As it turns out, there was a way forward, a sliver of hope. The USSF, like a doctor strapped for time, stepped in and scoped out the ripped and unusable cartilage from the bone, and from that emerged USL Pro. Aha! We're finally here.

On Sept. 8, 2010, USL officially announced a massive overhaul of its previous system. Once it came out of the restructured league, which was always just a stop-gap measure intended to buy time, USL condensed USL1 and USL2 — remember, those used to be our D2 and D3 leagues in this country — into a single entity. And there we have USL Pro. In a sign of the true upheaval, the Austin Aztecs were the only former USL1 team left over from the bloodbath. With a more consolidated base from which to work, USL took October to pull a number of clubs into its orbit. But as is expected on this level, things have been anything but easy. President Tim Holt's original plan for "at least" 28 teams by 2015 looks hilariously unfeasible and remote. The league's ill-fated Caribbean Conference collapsed before it was a year old. And when FC New York pulled the plug on its jump from the NPSL before the 2012 season began, USL Pro had just 11 teams. That's where it stands today.

The problem at this level is that the USL Pros and the NASLs lack the institutional control and financial regulatory measures of MLS. A team like Rochester is far out-spending its comrades, and therefore the Rhinos are able to scout better, travel lighter and pay better. The generally accepted range of a USL/NASL budget is in the $1-3 million range, which isn't chump change for an owner at this level with flagging attendance numbers and nonexistent merchandise revenue. Much like leagues with unfettered spending controls (La Liga comes to mind) the league, like silly putty, forms the shape that its denizens create. If you're a San Antonio Scorpions fan, you're golden. If you're a fan of a lesser-attended team, of which there are many, just hope your owner has the temerity to keep up with his built-in challenges, those being an inability to draw fans and thus an inability to draw talent. These tropes are unlikely to change any time soon.

PDL Pro made things easier on this front through consolidation, but there are still challenges. A USL Pro player salary is typically between $12,000 and $36,000 a year, and it's more often on the south side of that estimate. And that's before taxes. The future of this league requires solvency, and that requires fan support. The reason other countries are able to support several tiers of professional soccer is because they have built-in fan bases, not only from years of support but also because soccer is often the most popular sports attraction on the block. That, unfortunately, will never be the case here. So unless a good-humored Daddy Warbucks shows up with a soccer scarf in one hand and a briefcase with millions in the other, expect leagues at this level to continue their inexorable expansion, contraction, consolidation, collapse and re-formation merry-go-round for the near future. It may be a bleak outlook to take, but it's hard to see it any other way. There is reason to be optimistic, don't get me wrong, but it must be tempered with the cold steel of reality. Like an iron thread running through each of our entries in this series aside from MLS, the reality isn't always the prettiest thing. It gets easier as we go up, but here, the ocean is still an inky hue of blue-black cobalt. The sun doesn't always reach down here.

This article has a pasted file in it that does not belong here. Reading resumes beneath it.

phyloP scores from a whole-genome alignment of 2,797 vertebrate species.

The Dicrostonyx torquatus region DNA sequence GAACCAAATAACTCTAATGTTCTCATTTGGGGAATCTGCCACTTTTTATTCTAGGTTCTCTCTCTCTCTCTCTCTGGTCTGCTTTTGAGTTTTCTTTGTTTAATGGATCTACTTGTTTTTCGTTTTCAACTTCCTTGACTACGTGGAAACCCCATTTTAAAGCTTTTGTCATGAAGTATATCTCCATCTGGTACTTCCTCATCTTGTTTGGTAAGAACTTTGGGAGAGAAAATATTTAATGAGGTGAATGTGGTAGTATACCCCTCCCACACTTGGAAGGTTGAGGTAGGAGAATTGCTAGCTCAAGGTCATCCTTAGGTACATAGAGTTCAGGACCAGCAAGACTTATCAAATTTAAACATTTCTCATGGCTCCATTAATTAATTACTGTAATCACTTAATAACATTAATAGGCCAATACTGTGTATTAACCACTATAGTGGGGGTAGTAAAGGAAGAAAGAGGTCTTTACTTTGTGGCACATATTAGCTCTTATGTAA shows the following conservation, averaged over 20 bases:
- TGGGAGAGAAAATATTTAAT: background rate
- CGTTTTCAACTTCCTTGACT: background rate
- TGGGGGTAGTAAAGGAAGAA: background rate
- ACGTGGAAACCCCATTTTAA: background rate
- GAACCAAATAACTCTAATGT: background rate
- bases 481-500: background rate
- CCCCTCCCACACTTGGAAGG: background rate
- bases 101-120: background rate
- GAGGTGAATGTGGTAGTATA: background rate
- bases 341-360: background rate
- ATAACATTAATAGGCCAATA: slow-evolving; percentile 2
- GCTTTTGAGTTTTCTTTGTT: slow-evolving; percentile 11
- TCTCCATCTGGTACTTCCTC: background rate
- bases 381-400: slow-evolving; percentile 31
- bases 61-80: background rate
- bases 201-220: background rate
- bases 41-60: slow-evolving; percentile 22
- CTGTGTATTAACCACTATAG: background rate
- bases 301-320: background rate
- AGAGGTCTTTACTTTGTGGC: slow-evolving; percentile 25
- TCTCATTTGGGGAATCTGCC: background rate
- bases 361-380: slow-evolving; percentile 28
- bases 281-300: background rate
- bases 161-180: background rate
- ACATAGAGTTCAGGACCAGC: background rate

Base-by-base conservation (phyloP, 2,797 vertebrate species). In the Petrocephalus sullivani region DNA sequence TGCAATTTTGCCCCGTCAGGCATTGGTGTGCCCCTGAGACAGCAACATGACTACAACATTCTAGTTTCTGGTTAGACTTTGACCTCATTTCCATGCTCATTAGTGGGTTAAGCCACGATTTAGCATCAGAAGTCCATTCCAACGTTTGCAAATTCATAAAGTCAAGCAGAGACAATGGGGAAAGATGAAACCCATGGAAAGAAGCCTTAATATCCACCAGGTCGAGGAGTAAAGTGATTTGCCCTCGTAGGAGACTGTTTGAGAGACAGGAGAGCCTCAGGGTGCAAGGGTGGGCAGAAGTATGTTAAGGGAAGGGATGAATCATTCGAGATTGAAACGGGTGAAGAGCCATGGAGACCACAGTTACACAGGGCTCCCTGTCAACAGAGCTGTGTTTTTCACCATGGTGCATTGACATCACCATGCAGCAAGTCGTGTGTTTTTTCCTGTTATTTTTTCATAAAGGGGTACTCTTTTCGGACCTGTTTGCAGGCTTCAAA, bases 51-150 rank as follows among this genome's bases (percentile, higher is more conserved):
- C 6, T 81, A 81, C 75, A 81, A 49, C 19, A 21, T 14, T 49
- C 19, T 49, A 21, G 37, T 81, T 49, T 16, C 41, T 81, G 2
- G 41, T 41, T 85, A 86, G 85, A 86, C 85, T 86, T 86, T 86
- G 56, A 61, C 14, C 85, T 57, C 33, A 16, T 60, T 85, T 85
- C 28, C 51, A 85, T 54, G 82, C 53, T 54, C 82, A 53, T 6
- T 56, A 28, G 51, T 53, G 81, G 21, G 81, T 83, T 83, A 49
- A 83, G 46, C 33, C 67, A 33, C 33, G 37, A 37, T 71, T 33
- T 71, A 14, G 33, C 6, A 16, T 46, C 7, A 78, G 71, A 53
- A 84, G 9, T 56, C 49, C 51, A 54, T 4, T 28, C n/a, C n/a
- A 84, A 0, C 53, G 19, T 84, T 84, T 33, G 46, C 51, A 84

Next time we'll drill into the NASL a bit and trawl for answers to questions left in the ether by the USL. Namely why NASL was given second-tier status and USL Pro, which consolidated two leagues after years as the No. 2, was relegated to third. Sticky situations, these.

- Will Parchman

8 comments:

Doherty said...

I'm shocked you could write an article about USL-Pro without once mentioning Orlando. Orlando is the club with an interested millionaire owner. Rawlins has not only invested in quality players (foreign and domestic), but he has also overseen the revamp of their developmental system. Orlando will field teams in the Development Academy in 2012-13 and have won back-to-back league titles but Rochester is your poster child for investment?

Rochester is the team that refused current and former professionals during preseason tryouts because they couldn't handle the burden of two more players on the roster.
Your overall points are valid but you use the wrong evidence to back it up.

Will Parchman said...

I think you're missing the point, especially considering Rochester was a brief example and not meant to be an instructively broad sweep of every financially solvent club in USL Pro. Rochester is certainly not my "poster child for investment" and I can't imagine where you got that idea. It was a single example.